There is a call on political parties to do more to encourage migrants into politics.
A new scheme has led to an increased number of migrants putting themselves forward for election.
The Councillor-Migrant Internship Scheme saw migrants pair up with councillors for four months to learn about politics.
Three out of five interns have now decided to run in the upcoming local elections.
Just 31 people from a migrant background stood for election in 2014 among more than 2,000 candidates.
Only three out of 949 sitting councillors across the country are from this background.
Immigrant Council of Ireland spokesperson Joe O'Brien outlined how the scheme works:
"We matched up migrants who have been living in Ireland for some time now with local county councillors in five different local authorities around the country," he said.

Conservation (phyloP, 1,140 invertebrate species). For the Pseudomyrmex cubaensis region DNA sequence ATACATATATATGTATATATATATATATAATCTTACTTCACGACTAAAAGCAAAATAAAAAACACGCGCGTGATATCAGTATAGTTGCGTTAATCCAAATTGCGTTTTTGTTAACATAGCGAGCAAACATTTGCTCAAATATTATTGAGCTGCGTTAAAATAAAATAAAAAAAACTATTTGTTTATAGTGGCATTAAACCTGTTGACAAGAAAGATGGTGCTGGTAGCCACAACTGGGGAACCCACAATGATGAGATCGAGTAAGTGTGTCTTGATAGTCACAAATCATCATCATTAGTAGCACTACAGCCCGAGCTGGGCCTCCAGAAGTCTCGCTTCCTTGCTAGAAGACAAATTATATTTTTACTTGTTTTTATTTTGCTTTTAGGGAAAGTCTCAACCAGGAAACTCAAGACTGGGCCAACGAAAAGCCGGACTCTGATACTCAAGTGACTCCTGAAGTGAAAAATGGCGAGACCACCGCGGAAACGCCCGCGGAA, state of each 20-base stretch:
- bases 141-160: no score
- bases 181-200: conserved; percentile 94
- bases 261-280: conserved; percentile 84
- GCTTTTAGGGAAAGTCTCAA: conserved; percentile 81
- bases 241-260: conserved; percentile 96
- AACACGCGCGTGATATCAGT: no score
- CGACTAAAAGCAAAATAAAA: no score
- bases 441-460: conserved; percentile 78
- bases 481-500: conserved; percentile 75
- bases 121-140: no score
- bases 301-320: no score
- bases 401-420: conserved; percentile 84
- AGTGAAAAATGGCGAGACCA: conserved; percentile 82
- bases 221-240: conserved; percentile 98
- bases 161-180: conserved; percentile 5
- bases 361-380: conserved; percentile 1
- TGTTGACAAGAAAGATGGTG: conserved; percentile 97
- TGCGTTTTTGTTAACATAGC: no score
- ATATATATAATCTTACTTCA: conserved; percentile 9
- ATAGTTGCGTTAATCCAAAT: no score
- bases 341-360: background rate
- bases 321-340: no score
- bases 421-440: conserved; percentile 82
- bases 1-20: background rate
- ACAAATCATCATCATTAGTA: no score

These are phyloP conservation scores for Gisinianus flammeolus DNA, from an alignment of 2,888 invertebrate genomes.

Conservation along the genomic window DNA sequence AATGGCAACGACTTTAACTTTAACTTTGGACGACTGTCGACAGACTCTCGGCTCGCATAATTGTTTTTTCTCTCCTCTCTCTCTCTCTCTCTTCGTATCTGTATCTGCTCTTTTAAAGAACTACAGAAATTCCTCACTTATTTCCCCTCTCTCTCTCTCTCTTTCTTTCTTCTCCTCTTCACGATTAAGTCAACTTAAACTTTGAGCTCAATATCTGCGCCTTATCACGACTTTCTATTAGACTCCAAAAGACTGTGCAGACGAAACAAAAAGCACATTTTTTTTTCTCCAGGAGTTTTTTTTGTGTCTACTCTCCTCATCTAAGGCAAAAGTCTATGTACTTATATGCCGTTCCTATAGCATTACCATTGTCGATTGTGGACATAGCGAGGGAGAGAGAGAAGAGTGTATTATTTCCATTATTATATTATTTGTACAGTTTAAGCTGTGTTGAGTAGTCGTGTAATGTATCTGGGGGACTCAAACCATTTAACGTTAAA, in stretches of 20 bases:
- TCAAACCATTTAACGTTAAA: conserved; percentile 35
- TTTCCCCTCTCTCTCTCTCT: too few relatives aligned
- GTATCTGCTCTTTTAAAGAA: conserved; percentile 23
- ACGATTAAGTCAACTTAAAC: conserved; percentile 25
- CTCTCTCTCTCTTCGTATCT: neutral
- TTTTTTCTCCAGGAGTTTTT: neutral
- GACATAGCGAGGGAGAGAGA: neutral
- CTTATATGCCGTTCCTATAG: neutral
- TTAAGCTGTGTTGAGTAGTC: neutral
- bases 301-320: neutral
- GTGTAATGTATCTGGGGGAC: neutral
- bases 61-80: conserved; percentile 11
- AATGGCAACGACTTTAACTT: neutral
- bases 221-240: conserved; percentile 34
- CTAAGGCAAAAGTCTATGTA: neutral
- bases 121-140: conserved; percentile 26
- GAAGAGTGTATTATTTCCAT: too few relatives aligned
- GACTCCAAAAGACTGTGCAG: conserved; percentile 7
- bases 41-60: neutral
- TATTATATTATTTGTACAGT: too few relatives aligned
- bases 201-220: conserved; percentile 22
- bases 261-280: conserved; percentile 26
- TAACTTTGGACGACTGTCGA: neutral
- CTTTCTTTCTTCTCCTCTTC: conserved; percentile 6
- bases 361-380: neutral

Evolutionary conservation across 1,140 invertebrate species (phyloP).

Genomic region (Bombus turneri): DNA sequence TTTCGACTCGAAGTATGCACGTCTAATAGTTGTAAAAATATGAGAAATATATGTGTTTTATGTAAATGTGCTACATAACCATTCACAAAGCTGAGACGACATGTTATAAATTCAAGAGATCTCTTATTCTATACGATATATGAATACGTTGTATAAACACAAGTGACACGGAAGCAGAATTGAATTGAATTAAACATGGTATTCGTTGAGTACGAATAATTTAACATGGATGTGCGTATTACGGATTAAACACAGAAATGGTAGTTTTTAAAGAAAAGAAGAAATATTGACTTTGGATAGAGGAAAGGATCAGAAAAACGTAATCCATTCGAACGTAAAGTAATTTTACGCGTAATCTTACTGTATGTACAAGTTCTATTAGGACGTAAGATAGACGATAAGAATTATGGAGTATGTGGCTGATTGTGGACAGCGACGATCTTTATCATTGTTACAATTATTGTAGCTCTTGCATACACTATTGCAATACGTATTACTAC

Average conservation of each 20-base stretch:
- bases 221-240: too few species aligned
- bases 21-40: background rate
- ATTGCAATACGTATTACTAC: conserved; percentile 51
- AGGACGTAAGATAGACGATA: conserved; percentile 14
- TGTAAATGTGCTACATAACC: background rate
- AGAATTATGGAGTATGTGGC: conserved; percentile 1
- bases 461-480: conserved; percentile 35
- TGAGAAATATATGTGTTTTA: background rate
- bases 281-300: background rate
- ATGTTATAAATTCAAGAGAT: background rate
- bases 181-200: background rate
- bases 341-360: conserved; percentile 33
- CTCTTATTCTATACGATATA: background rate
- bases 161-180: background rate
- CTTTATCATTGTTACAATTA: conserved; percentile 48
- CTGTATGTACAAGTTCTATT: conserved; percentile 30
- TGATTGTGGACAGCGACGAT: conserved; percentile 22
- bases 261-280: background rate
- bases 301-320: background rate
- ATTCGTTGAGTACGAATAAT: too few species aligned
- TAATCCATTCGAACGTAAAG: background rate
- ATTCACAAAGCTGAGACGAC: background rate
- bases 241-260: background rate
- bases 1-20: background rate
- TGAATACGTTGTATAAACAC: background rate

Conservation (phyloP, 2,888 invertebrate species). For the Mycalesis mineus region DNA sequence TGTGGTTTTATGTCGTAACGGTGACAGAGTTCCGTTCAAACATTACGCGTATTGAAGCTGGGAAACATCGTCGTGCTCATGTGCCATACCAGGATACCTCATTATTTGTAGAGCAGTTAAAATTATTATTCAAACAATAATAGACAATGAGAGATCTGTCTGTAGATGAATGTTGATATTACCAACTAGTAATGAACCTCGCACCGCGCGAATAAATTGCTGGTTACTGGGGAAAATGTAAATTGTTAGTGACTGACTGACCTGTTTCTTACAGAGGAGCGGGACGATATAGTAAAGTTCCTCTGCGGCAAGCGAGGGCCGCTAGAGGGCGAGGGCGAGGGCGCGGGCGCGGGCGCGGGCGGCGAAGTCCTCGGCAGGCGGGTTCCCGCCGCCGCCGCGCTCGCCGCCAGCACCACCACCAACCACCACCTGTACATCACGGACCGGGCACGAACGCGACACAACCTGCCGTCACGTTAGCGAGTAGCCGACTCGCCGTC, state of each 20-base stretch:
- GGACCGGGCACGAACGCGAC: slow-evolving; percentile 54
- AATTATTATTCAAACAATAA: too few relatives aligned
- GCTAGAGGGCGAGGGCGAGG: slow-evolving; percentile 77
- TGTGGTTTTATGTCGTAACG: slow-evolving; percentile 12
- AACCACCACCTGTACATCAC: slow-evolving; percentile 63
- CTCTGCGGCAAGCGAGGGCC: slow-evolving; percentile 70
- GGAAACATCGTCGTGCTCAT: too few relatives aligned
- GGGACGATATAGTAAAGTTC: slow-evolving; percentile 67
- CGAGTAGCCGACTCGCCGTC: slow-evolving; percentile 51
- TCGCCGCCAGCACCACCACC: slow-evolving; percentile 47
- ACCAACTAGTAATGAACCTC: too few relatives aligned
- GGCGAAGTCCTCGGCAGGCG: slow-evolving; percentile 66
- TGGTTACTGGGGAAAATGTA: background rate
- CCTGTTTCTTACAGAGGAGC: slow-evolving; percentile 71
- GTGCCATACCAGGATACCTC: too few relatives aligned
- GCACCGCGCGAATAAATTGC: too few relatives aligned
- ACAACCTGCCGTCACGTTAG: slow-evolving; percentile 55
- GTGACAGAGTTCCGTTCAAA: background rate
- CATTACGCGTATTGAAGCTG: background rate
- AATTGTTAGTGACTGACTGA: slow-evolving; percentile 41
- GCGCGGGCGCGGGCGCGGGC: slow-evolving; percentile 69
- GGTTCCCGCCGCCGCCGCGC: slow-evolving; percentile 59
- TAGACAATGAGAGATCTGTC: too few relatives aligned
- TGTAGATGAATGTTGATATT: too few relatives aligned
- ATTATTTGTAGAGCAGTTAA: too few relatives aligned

"Thye worked with them over the course of the councillor's duties over a four-month period all with a view to learning what it's like to be a local representative."
Mr O'Brien says political parties need to create more opportunities for people who have come to Ireland as migrants.
"There's a bit of work to be done and I think, in particular, the big political parties need to open their eyes to the diversity of the communities they represent [and] open their eyes to the talent that is there among migrant communities," he said.
"[They need to] make an effort, go outside their comfort zones in terms of who they're looking for as local candidates and pick diversity."